"I have heard some crazy things during my 10 years in Mexico, but what I heard today has to be the craziest."The above statement on my Facebook status may have been written in haste. And may be a slight exaggeration. But then again, maybe not.
Before I tell you what exactly it was that I heard, let me start by telling you that we are an asthmatic family. Hubby and I have suffered with asthma since childhood and the kiddies have varying degrees of asthma. Nick's being the worst and Hope's being non-existent here in Mexico.
Being raised by my Mexican grandparents, I remember traveling to San Luis, Sonora to visit a farmacia (pharmacy) in search of a cure for my ailments. (I suffered from both asthma and acne.) Back then, the pharmacist was very much like a doctor. He conducted a physical exam, asked about symptoms, then offered his diagnosis. Sometimes he prescribed traditional medicine and other times he suggested more exotic remedios.
Thanks to the pharmacist, my grandmother prepared every kind of tea, rubbed foul-smelling ointments and warm mud on my chest and back. The worst, I thought was having to eat a teaspoon of ground, dried rattlesnake every day to rid my face of acne. It was also supposed to help with my asthma. A sort of 2-for-1 deal. I'm just glad that Gramm drew the line at having to smear fresh deer or rabbit blood on my chest. (Shudder!)
When Hubby and I moved to Mexico, the remedios didn't end. The good thing was that they weren't forced upon us, they were merely suggestions.
I believe that some plants and herbs do have medicinal properties. I saw first hand how savila (aloe vera) erased any signs from my grandfather's face that he had suffered 3rd degree burns from an exploding radiator. But I don't believe in some of the "natural" remedies I have heard over the years.
Many were quite delicious, like roasted orange and red onion drizzled with honey. Miel de maguey (maguey honey) was also very sweet and soothing to my irritated throat. Cough syrup and homeopathic drops made from eucalyptus, tree sap and gordolobo (mullein?), while also delicious, did nothing to cure any of us of our asthma.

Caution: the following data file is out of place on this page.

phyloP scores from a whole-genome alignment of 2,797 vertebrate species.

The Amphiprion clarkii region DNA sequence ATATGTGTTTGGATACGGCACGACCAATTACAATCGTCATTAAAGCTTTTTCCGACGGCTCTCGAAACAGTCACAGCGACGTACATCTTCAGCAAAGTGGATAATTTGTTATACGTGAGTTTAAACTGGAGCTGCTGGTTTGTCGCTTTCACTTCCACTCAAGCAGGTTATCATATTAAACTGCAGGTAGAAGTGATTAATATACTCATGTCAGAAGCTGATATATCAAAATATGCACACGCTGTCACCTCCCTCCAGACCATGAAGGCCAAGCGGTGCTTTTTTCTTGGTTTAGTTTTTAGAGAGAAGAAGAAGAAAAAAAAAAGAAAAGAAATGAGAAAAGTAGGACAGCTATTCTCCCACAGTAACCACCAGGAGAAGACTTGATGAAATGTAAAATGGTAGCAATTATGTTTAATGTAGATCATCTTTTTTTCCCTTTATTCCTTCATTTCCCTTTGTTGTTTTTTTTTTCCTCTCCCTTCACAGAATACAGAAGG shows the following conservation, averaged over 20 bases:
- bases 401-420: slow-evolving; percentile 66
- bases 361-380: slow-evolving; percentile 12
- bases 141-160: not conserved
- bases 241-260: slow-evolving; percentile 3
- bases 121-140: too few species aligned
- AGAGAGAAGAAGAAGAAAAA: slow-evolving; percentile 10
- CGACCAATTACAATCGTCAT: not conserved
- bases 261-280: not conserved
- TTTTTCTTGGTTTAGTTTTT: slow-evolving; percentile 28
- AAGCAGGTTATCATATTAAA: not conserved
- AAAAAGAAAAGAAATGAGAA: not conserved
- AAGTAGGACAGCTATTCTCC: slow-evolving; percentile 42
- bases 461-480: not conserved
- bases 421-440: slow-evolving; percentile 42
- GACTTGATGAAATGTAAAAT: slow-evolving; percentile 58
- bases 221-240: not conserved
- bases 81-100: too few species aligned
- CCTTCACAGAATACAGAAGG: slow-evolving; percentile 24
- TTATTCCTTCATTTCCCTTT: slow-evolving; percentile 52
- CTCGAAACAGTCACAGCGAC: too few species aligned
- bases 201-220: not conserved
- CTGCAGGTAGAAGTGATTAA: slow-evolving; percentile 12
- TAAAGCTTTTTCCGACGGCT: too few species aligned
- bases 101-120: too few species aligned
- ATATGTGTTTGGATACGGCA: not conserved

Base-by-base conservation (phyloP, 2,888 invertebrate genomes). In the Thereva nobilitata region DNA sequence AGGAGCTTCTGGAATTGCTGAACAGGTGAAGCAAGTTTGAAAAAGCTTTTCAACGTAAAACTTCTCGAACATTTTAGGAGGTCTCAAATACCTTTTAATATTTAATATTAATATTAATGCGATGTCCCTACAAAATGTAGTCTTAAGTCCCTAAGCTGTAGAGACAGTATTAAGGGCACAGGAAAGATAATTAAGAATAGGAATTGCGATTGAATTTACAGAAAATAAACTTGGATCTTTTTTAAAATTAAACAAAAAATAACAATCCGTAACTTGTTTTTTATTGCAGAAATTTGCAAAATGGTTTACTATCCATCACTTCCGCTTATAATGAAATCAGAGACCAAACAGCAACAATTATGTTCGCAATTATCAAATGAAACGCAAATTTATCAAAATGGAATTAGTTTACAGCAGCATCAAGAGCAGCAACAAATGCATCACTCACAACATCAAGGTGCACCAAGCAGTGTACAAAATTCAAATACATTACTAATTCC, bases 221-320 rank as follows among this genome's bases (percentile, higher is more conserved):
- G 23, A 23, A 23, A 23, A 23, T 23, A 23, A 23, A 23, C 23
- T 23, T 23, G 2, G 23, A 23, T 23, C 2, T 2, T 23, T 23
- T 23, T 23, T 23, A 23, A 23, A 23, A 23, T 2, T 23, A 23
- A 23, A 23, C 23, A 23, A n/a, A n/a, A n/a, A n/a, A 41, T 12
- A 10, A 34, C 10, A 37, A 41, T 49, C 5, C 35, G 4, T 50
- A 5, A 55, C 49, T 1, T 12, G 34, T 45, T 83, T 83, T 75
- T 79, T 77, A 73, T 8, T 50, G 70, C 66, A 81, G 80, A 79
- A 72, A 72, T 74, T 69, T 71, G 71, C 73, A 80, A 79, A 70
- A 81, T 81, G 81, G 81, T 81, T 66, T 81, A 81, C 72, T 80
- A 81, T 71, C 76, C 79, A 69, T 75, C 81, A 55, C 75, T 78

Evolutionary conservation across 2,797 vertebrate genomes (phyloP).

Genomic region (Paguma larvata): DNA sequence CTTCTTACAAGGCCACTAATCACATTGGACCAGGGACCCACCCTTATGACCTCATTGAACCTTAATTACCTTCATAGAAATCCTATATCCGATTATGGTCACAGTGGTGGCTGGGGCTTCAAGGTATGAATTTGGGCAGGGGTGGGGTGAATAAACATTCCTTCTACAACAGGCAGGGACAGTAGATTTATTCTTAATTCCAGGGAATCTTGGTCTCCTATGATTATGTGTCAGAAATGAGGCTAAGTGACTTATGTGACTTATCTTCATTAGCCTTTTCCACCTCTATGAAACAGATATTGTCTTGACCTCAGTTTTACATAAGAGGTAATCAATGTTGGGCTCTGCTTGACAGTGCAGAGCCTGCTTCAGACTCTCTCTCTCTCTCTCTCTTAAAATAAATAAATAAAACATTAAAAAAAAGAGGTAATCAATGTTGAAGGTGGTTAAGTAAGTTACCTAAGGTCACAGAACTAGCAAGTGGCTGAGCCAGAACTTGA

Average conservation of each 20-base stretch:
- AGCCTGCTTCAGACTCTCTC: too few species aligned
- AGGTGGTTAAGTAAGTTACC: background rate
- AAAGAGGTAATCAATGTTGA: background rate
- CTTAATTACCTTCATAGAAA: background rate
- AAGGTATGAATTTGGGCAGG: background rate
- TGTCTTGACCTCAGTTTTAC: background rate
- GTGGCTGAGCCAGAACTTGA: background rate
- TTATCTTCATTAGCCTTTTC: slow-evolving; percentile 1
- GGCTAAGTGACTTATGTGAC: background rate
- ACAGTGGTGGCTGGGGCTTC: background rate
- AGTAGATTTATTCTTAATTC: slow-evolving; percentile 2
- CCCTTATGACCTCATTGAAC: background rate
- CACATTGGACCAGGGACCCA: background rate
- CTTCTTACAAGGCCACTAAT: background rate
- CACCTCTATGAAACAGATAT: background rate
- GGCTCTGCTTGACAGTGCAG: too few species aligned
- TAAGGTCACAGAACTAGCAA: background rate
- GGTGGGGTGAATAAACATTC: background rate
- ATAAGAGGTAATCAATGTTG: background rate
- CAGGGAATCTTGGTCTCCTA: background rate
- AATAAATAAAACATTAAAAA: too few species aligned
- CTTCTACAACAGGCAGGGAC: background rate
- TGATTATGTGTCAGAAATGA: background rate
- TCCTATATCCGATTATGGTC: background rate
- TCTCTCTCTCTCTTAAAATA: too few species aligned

Even a Chihuahua puppy was suggested as a cure. It's believed that the asthma will somehow transmit itself to the dog, freeing and curing ourselves of the illness for good.
All this did was reassure me of my faith in modern medicine. There are just some illnesses that NEED modern medicine. None of the "alternative", "natural" or "homeopathic" medicine I have tried has ever done anything to alleviate my asthma.
This week Hubby, Nick and I were hit with a lower respiratory tract infection. (Happens EVERY September!) Thanks to speedy diagnosis and antibiotics we were only out of commission for a couple of days and are now feeling much better.
Today being Saturday, we were visited by our friendly neighborhood hierbero. He is an elderly man who sells dried plants and herbs, along with a variety of nuts (including cashews and macadamias) and candies for the kiddies. We rarely buy the plants and herbs, but Hubby decided to ask if he had something for our asthma. The man informed Hubby that he didn't have anything in his plastic paint bucket, that he used to transport his goods, but that he did have just the thing for us at home.
I thought he was going to return with te de abango. It hasn't helped me much in the past, but it does taste pretty darn good. I was not prepared for what he brought to my door. I stood in shock, with my jaw to the floor, staring at the tiny package that he presented to me.
What on earth is THAT??? The hierbero explained to both Hubby and me that these little things are Bofes de Zorrillo. Translation: Dried Skunk Lungs!!!
Wait...it gets better. (Or worse.)
You're not supposed to eat them. You're just supposed to make a tea. But whatever you do, DON'T boil the bofes. You're supposed to boil a cup of water and dunk a single lung three times in the boiling water, let it cool slightly, then drink it. I wonder...Has Andrew Zimmern ever drank Skunk Lung tea?
I'm going to be 36 years old in less than 2 weeks. I will try almost anything once. But there are just certain things that I refuse to submit myself or my children to. Like my grandmother years ago, I'm going to draw the line at dried skunk parts.